NetWorld+Interop: Show focuses on wireless and web services

A host of new products promising to secure wireless networks and web services deployments are on prominent display in Las Vegas...

A host of new products promising to secure wireless networks and web services deployments are on prominent display in Las Vegas this week.

The  NetWorld+Interop 2003 show highlights networking technologies for enterprises and runs until Friday (2 May) and has brought together many of the world's biggest technology suppliers with representatives from industry, government and military.

With the rapid adoption of wireless Lan technology in homes and enterprises, a number of companies are exhibiting products that strengthen the security of wireless Lans, a top concern for attendees at this year's show, according to show organiser Key3Media.

In an announcement with a significant impact on the burgeoning wireless technology industry, the Wi-Fi Alliance has unveiled its latest certification for wireless Lan devices, Wi-Fi Protected Access (WPA).

WPA is intended to replace the widely deployed WEP (Wired Equivalent Privacy) security technology, which was found to have weaknesses that made products using WEP vulnerable to attack.

WPA is a specification covering security features that increase data protection and access control on wireless Lans while ensuring interoperability among different wireless hardware and software, according to the Wi-Fi Alliance.

It includes technology borrowed from the as-yet unreleased 802.11i wireless security standard and will be able to run on existing 802.11a and 802.11b hardware as a software upgrade, according to the alliance.

The group announced on Tuesday (29 April) the first products it has certified as WPA-compliant. These products will be available in May, it said.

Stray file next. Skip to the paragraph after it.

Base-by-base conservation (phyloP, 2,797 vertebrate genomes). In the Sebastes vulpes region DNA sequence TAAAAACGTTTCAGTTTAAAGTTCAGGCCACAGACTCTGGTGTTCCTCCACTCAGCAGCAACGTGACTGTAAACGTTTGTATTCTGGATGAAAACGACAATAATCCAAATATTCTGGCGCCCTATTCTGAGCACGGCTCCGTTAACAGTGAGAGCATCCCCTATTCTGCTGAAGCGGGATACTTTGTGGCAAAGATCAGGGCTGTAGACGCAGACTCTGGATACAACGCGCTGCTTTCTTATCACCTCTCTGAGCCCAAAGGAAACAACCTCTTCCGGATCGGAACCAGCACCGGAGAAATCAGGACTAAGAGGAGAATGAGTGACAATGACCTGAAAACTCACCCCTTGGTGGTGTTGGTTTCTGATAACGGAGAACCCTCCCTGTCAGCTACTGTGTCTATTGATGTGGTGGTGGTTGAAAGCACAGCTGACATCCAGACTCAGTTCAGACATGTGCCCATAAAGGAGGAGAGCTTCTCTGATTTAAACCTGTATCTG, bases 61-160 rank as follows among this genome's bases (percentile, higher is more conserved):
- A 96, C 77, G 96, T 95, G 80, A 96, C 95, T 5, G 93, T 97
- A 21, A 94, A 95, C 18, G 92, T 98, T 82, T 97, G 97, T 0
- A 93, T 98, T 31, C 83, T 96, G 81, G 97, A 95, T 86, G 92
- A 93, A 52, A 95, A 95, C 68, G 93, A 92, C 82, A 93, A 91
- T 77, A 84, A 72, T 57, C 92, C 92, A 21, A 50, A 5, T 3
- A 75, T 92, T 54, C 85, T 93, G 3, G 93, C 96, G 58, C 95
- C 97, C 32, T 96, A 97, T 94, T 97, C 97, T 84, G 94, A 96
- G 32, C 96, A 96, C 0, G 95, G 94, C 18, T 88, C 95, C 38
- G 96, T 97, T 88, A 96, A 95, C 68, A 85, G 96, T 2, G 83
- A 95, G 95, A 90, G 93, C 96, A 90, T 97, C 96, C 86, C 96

Security is a key element of several next-generation wireless Lan offerings at the show, including an integrated firewall, wireless access point and Ethernet switch from NetGear.

The ProSafe Dual-Band Wireless VPN Firewall features a wide-area network (Wan) firewall that supports two virtual private network (VPN) tunnels. It also has an intrusion detection system that can log, report and send e-mail alerts on attacks.

One supplier squarely focused on content security, Fortinet, says its products also have something to offer network administrators considering wireless Lan deployment, according to Richard Kagan, vice-president of marketing at Fortinet.

It has announced the FortiGate 60 hardware appliance for small and medium-sized businesses that combines VPN, firewall and content filtering capabilities with antivirus protection.

Fortinet has also announced a new "entry level" 1gigabit per second security and antivirus device, the FortiGate 1000. This offers features of the FortiGate 60 but is designed for enterprises that need 1gbps capacity. At the same time, it does not require the "huge premium" that most suppliers put on gigabit-speed hardware appliances, Kagan said.

Wireless technology aside, the growing interest in web services among enterprises has spurred a market for network security products that are capable of protecting content shared within and between enterprises.

Forum Systems plans to unveil version 2.0 of its Forum Sentry 1500 XML security appliance, an enterprise-class device designed to provide a platform for the deployment of security for web services.

The hardware appliance includes new functionality supporting a variety of web services security standards such as SAML (Security Assertion Markup Language), XML Digital Signatures and XML Encryption and adds features for configuration and security policy management, encryption key management and transaction auditing and exception handling, according to Forum.

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